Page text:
Bothal (St. Andrew)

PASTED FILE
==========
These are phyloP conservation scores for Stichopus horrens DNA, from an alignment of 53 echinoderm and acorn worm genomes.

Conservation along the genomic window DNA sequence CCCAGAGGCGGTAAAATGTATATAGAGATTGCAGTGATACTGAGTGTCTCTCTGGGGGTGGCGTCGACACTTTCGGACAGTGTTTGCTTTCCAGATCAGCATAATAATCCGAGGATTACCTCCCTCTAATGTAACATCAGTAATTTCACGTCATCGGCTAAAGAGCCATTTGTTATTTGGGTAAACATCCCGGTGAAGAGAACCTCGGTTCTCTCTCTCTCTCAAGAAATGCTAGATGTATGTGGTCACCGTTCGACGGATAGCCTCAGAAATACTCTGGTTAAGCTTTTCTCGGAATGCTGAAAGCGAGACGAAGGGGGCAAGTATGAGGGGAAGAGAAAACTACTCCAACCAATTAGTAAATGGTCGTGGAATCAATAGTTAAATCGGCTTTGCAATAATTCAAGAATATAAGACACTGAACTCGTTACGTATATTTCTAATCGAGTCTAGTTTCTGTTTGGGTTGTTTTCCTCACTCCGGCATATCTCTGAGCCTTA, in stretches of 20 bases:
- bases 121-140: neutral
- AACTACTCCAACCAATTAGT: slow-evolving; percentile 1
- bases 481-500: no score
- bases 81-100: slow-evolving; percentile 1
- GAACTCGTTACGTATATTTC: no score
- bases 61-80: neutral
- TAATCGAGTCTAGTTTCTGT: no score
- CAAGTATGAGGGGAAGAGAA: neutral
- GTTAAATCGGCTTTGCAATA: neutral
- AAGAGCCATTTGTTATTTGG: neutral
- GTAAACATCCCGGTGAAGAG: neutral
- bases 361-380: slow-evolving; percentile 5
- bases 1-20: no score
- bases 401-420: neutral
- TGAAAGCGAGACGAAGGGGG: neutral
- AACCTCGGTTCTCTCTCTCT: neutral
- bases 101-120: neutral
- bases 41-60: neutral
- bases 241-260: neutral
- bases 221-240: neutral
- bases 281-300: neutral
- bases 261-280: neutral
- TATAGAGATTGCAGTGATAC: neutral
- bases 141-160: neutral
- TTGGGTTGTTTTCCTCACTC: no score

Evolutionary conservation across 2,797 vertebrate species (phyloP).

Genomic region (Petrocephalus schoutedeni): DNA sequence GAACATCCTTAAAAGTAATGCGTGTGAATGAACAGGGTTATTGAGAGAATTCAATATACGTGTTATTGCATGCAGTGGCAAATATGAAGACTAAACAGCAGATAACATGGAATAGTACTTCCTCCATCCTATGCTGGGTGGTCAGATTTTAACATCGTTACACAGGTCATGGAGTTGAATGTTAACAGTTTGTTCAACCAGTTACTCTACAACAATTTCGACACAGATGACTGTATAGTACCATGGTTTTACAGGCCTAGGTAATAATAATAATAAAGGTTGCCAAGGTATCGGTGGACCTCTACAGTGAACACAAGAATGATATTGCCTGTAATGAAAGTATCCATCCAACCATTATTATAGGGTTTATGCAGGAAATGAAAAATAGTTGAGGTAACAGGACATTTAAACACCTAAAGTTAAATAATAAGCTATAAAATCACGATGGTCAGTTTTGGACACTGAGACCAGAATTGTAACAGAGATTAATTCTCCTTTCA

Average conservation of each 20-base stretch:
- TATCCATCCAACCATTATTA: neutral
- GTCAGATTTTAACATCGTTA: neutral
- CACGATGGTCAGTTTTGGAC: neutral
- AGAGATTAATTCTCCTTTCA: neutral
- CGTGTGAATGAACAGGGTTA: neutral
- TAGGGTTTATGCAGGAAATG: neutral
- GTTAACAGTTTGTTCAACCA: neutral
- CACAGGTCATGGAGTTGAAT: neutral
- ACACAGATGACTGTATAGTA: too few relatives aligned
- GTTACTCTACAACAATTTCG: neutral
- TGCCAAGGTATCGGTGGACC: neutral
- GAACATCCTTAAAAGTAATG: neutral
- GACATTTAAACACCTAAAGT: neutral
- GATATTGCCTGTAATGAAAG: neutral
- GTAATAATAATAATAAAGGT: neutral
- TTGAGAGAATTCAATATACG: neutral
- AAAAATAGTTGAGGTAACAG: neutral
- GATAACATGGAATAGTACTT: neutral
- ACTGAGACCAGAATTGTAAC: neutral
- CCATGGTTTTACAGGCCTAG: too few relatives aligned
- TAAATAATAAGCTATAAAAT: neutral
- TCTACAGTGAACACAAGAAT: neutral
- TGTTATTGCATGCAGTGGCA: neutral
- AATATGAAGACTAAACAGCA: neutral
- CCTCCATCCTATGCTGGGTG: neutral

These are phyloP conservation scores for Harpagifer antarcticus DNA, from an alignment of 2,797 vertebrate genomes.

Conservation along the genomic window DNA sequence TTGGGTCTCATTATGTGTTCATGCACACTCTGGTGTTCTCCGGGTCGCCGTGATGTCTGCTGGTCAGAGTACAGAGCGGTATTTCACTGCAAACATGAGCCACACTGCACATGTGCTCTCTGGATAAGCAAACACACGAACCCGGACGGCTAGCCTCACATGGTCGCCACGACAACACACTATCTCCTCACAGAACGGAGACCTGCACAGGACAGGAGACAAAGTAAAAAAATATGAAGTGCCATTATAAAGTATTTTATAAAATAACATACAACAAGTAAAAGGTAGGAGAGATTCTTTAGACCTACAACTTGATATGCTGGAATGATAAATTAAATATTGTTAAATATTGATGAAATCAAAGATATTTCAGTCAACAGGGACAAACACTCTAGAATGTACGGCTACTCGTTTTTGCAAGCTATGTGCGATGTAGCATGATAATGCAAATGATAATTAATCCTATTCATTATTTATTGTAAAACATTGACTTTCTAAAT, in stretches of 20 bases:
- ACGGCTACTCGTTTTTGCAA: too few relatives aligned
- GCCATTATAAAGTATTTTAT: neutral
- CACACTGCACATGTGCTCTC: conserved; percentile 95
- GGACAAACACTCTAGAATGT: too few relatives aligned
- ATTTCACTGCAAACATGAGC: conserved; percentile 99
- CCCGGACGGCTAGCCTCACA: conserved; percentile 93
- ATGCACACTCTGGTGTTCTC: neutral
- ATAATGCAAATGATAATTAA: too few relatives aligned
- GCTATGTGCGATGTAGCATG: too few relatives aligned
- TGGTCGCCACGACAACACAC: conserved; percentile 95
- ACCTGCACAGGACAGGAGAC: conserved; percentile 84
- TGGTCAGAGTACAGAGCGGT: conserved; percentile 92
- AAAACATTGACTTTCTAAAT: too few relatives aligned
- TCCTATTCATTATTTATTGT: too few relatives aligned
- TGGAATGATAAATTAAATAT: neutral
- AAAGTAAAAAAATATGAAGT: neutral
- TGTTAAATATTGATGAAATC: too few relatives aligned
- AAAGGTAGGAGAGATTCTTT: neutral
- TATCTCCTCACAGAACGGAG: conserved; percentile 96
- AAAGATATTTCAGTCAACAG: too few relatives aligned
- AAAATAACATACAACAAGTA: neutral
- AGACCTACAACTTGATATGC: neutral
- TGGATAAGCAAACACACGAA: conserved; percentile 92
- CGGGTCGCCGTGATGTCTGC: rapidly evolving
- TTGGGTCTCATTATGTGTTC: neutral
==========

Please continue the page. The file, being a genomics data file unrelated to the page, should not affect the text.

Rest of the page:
BOTHAL (St. Andrew), a parish, in the union of Morpeth, E. division of Morpeth ward, N. division of Northumberland; containing the townships of Ashington with Sheepwash, Bothal-Demesne, Longhirst, Oldmoor, and Pegsworth; and comprising 800 inhabitants, of whom 249 are in Bothal-Demesne, 3 miles (E.) from Morpeth. The parish is bounded on the south by the river Wansbeck, and comprises, with Hebburn chapelry or parish, 15,290 acres, of which 12,050 are arable, 2720 pasture and meadow, and 520 woodland: the soil is in general of poor quality, being a stiff clay; but the country abounds in beautiful wood and rock scenery. Coal is abundant in the south-eastern part of the parish; there is an extensive quarry of freestone on the bank of the Wansbeck, and one of whinstone near Causey Park. The village is romantically situated in a small vale on the north of the river Wansbeck, and is sheltered on all sides by a range of hills, which surround it in the form of an amphitheatre. The living is a rectory, with the rectory of Sheepwash and the parochial chapelry of Hebburn annexed, valued in the king's books at £25, and in the gift of the Duke of Portland: the tithes have been commuted for £1377. 15., and there are 105 acres of glebe, with a house. The church, of which the foundation is very ancient, contains an altartomb of alabaster, with the recumbent effigies of a member of the Ogle family and his lady. There is a chaple at Hebburn, rebuilt in 1793; but the church of Sheepwash no longer exists. On the north bank of the Wansbeck, between Bothal and Morpeth, in the middle of a rich hanging wood, and surrounded by the wildest and most romantic scenery, are the remains of an oratory dedicated to the Virgin Mary. A considerable portion of the ancient baronial castle of Bothal is now in ruins; but the gateway, built in the reign of Edward III., was, a few years since, repaired and fitted up as an occasional residence for the steward.